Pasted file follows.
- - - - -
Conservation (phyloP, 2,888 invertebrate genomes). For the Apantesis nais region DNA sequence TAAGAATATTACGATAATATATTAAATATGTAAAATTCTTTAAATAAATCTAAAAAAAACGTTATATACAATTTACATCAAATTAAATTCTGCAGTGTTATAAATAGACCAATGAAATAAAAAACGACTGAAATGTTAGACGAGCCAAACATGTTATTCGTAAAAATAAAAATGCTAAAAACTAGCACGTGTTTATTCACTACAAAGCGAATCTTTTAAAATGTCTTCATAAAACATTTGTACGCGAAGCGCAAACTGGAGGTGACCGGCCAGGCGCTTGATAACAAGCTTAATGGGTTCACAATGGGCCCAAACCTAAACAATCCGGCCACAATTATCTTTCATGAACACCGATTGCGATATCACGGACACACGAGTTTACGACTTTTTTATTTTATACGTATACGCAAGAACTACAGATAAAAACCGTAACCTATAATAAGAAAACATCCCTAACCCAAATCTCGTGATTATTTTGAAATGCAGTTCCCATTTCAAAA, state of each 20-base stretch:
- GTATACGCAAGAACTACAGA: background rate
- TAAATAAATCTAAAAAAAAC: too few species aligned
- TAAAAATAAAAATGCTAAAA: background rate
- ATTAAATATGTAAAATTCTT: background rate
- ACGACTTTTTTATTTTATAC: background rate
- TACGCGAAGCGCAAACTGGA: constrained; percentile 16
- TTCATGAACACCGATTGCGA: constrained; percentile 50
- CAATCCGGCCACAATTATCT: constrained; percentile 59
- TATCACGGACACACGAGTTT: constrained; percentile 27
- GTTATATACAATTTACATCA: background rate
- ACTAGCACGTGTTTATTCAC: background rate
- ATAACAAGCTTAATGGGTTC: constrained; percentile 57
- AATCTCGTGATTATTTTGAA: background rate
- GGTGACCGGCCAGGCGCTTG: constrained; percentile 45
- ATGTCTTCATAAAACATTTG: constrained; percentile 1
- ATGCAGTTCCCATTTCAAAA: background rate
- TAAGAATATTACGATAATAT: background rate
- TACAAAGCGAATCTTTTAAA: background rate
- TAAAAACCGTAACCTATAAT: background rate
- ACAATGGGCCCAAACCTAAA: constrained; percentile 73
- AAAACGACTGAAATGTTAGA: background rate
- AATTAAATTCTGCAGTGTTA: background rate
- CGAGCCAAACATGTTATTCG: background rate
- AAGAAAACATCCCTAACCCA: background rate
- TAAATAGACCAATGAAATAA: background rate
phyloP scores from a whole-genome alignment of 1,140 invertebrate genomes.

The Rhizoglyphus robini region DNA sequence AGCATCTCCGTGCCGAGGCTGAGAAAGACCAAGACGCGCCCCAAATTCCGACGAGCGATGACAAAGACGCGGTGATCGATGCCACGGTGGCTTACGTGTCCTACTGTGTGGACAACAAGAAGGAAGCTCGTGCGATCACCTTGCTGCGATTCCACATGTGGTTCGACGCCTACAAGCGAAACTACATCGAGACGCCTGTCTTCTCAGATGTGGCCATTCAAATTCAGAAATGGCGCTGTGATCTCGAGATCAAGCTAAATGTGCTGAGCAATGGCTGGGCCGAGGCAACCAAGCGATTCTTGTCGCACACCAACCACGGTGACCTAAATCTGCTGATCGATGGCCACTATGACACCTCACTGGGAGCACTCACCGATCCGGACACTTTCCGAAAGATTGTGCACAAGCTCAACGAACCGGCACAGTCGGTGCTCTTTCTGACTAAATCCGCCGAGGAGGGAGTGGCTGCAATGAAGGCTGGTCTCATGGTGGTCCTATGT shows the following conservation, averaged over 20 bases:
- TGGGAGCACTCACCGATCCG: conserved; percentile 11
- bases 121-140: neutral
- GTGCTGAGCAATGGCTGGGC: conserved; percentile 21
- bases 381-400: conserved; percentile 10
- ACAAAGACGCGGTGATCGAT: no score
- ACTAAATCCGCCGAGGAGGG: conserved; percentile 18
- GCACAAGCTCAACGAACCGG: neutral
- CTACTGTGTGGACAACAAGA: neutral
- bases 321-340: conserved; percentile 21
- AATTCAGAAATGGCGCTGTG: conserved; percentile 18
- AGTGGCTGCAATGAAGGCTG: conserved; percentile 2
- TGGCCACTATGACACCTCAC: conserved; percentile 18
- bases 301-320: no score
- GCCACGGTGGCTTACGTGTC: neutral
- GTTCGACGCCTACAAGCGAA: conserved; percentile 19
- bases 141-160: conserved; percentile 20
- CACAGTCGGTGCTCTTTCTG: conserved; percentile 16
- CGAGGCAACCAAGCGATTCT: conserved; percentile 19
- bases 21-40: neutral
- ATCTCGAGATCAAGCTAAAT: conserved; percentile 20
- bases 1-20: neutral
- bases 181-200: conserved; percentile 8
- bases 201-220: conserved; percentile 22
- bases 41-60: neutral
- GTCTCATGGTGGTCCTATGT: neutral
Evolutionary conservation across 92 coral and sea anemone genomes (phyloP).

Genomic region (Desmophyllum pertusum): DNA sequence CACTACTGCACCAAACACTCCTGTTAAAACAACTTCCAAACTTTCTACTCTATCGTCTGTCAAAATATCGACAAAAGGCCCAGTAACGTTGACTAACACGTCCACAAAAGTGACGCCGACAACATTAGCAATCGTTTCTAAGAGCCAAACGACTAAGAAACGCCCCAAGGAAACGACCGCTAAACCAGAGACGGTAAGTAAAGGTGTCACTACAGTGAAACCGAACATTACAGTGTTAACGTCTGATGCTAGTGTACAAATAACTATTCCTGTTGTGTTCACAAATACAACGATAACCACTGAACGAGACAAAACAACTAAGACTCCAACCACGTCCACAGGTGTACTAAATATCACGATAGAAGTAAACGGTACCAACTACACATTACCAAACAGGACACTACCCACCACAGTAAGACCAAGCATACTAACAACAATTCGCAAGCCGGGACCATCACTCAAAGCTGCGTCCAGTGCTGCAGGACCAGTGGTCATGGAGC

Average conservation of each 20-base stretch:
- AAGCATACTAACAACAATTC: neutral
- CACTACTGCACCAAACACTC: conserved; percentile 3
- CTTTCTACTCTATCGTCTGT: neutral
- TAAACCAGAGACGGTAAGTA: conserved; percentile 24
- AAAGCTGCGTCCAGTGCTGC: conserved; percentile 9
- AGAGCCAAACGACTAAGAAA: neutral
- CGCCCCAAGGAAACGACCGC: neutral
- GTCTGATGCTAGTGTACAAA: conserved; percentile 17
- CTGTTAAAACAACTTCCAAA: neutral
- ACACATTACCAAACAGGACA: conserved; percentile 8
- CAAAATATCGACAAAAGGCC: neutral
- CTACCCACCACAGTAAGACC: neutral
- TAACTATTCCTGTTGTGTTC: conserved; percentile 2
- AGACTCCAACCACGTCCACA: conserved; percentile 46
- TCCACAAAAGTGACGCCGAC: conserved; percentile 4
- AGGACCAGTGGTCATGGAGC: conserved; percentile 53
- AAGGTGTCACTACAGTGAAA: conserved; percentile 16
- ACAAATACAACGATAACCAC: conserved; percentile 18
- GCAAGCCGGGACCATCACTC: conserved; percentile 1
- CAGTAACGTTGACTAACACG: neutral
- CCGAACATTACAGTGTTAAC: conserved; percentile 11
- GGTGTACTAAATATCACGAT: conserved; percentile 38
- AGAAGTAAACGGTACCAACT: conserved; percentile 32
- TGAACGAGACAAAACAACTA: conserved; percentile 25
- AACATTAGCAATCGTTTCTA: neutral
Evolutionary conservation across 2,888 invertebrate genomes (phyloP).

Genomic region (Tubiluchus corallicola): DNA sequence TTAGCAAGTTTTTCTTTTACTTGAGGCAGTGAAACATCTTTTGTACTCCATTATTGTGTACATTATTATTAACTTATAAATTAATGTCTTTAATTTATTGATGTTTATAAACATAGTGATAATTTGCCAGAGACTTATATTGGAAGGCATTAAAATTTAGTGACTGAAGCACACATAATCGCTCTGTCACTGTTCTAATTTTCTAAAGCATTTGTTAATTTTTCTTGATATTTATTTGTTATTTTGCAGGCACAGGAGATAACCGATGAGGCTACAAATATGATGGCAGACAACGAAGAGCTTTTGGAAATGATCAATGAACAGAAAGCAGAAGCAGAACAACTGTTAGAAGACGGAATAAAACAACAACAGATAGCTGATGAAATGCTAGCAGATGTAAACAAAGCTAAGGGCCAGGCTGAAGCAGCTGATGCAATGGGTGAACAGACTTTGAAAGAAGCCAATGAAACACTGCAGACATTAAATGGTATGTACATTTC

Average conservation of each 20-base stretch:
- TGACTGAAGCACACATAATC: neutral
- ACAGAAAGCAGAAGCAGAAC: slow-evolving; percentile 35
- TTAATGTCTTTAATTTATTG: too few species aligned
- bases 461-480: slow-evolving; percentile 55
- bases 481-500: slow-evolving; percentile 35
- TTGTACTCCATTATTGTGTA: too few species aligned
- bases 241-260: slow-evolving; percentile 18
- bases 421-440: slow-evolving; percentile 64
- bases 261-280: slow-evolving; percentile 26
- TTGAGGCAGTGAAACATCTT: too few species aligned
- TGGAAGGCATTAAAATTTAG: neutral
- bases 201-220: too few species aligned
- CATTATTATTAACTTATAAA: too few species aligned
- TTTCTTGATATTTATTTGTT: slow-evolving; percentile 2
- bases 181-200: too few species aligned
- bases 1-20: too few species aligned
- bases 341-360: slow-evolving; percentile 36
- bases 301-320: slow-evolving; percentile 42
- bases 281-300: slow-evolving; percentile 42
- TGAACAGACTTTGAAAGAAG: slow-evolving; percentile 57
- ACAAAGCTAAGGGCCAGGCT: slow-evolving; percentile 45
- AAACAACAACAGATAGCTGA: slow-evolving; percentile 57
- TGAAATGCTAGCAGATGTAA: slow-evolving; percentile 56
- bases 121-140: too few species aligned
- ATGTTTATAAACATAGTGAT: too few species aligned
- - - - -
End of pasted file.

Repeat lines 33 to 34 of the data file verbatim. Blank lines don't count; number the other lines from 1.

- ACAAAGACGCGGTGATCGAT: no score
- ACTAAATCCGCCGAGGAGGG: conserved; percentile 18